If there was someone playing the harmonica, which was really not much better than Beloved Aida, and at the same time there was a smell of sausages, then the first letters on the white hoardings could be comfortably deciphered as "impro" which meant "improper language and tipping are strictly forbidden". In such places fights would suddenly boil up like whirlpools and people would hit each other in the face with their fists, though to be honest this did not happen often, whereas dogs were always catching it either from napkins or boots.
If slightly off hams or tangerines were on show in the window, the letters read gr-gr-ro-ocers. If there were dark bottles with a nasty liquid content... Wer-wi-ner-er-wine... Eliseyev Bros., ex-owners. (3)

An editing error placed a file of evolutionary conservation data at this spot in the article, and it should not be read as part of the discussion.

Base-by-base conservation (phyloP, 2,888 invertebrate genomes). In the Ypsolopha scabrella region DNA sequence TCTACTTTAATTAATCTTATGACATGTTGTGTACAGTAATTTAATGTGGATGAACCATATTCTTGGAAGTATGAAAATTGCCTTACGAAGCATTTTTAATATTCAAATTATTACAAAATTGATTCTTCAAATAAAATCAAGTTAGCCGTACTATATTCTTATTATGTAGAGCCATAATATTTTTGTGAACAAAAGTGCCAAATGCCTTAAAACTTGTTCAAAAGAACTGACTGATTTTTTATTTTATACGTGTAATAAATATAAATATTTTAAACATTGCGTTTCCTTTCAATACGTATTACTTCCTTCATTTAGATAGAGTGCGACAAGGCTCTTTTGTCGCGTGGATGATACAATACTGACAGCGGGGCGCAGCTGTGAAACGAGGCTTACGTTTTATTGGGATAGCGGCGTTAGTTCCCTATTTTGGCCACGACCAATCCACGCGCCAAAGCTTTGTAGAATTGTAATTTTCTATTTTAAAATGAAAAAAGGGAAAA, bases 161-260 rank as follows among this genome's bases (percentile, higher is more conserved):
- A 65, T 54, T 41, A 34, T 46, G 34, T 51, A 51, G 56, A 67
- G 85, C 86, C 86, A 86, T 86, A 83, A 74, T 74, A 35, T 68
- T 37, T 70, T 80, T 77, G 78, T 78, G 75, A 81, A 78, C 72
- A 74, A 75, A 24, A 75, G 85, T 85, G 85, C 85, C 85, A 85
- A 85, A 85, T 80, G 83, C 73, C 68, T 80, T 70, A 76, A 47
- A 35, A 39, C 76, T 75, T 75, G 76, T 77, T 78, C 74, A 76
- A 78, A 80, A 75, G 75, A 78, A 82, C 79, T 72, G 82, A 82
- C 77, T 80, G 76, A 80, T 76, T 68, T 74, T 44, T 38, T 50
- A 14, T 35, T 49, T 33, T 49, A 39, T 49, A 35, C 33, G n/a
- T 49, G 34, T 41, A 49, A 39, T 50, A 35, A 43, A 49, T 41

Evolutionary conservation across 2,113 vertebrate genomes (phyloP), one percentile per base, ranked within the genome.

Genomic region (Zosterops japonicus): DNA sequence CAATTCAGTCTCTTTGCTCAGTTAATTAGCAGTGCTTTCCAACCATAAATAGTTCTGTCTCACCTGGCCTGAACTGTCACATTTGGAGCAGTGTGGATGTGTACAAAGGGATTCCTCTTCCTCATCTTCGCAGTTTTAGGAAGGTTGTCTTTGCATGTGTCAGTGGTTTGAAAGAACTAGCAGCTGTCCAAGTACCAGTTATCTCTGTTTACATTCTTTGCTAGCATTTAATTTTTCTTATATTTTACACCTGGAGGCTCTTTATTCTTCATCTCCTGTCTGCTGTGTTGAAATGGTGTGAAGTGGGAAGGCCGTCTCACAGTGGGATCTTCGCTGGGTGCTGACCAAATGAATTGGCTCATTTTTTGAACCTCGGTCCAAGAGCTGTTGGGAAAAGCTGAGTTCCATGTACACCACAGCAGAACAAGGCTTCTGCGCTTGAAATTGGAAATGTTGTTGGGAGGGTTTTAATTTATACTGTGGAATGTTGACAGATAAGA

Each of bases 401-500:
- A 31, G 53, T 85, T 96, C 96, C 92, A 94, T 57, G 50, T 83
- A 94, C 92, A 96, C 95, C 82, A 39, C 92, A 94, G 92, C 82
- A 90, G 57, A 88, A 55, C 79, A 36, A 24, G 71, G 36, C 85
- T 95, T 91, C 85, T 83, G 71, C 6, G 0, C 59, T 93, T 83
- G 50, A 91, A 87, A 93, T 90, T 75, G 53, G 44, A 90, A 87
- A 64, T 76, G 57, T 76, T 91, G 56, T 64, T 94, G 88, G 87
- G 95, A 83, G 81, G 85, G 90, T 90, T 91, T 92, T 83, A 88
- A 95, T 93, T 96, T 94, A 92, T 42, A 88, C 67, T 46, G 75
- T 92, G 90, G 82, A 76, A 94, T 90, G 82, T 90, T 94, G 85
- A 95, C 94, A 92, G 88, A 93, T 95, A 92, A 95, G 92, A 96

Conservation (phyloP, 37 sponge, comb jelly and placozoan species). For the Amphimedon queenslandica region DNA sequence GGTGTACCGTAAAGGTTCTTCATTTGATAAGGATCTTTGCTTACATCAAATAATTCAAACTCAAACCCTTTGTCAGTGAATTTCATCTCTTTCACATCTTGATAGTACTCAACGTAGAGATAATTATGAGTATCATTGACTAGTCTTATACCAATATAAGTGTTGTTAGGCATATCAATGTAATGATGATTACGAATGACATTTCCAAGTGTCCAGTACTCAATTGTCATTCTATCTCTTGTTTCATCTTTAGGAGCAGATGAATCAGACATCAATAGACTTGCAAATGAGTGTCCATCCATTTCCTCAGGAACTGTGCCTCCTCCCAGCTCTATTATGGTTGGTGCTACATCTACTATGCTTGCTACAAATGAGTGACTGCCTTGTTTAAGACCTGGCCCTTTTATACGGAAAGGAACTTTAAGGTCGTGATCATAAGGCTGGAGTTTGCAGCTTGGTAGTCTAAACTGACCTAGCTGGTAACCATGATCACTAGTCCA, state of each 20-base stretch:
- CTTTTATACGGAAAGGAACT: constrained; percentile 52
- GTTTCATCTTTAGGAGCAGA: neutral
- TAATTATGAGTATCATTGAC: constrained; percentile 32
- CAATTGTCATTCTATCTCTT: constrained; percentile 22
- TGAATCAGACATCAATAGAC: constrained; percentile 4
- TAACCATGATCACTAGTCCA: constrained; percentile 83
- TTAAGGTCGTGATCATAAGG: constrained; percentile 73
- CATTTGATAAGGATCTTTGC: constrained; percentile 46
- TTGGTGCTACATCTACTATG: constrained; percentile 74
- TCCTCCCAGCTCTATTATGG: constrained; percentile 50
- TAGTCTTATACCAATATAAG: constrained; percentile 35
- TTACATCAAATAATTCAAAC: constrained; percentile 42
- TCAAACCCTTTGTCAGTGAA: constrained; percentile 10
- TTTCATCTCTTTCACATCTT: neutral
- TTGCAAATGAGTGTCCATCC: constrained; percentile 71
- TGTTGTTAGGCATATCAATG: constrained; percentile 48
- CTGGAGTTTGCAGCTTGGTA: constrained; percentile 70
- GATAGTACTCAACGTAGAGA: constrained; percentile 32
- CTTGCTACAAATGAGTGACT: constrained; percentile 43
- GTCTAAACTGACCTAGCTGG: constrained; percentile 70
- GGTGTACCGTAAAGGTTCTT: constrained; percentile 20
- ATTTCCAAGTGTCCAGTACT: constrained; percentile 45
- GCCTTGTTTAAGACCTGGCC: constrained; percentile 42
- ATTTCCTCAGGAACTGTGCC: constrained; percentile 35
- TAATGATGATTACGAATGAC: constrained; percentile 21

The unknown gentleman who had enticed the dog to the door of his luxurious first floor flat rang the bell, and the dog immediately raised his eyes to the large black card with gold lettering hanging to one side of the wide door panelled with rosy, ribbed glass. The first three letters he made out straightaway: "P-r-o — Pro". But after that came a paunchy two-sided trashy sort of a letter which might mean anything: surely not "Pro-letariat"? thought Sharik with surprise...
"Impossible!" He raised his nose, took another sniff at the fur coat and thought with conviction: No, not so much as a whiff of the proletariat. A learned word and God knows what it means.
Unexpectedly, a cheerful light came on behind the pink glass, showing up the black card even more vividly. The door opened without a sound and a pretty young woman in a white apron and a lace cap materialised before the dog and his master. The former was conscious of a divine wave of warmth and from the woman's skirt there wafted a scent like lily-of-the-valley.
This is life, thought the dog, I really fancy this.
"Do us the honour, Mister Sharik," the gentleman ironically ushered him over the threshold, and Sharik reverently did him the honour, wagging his tail.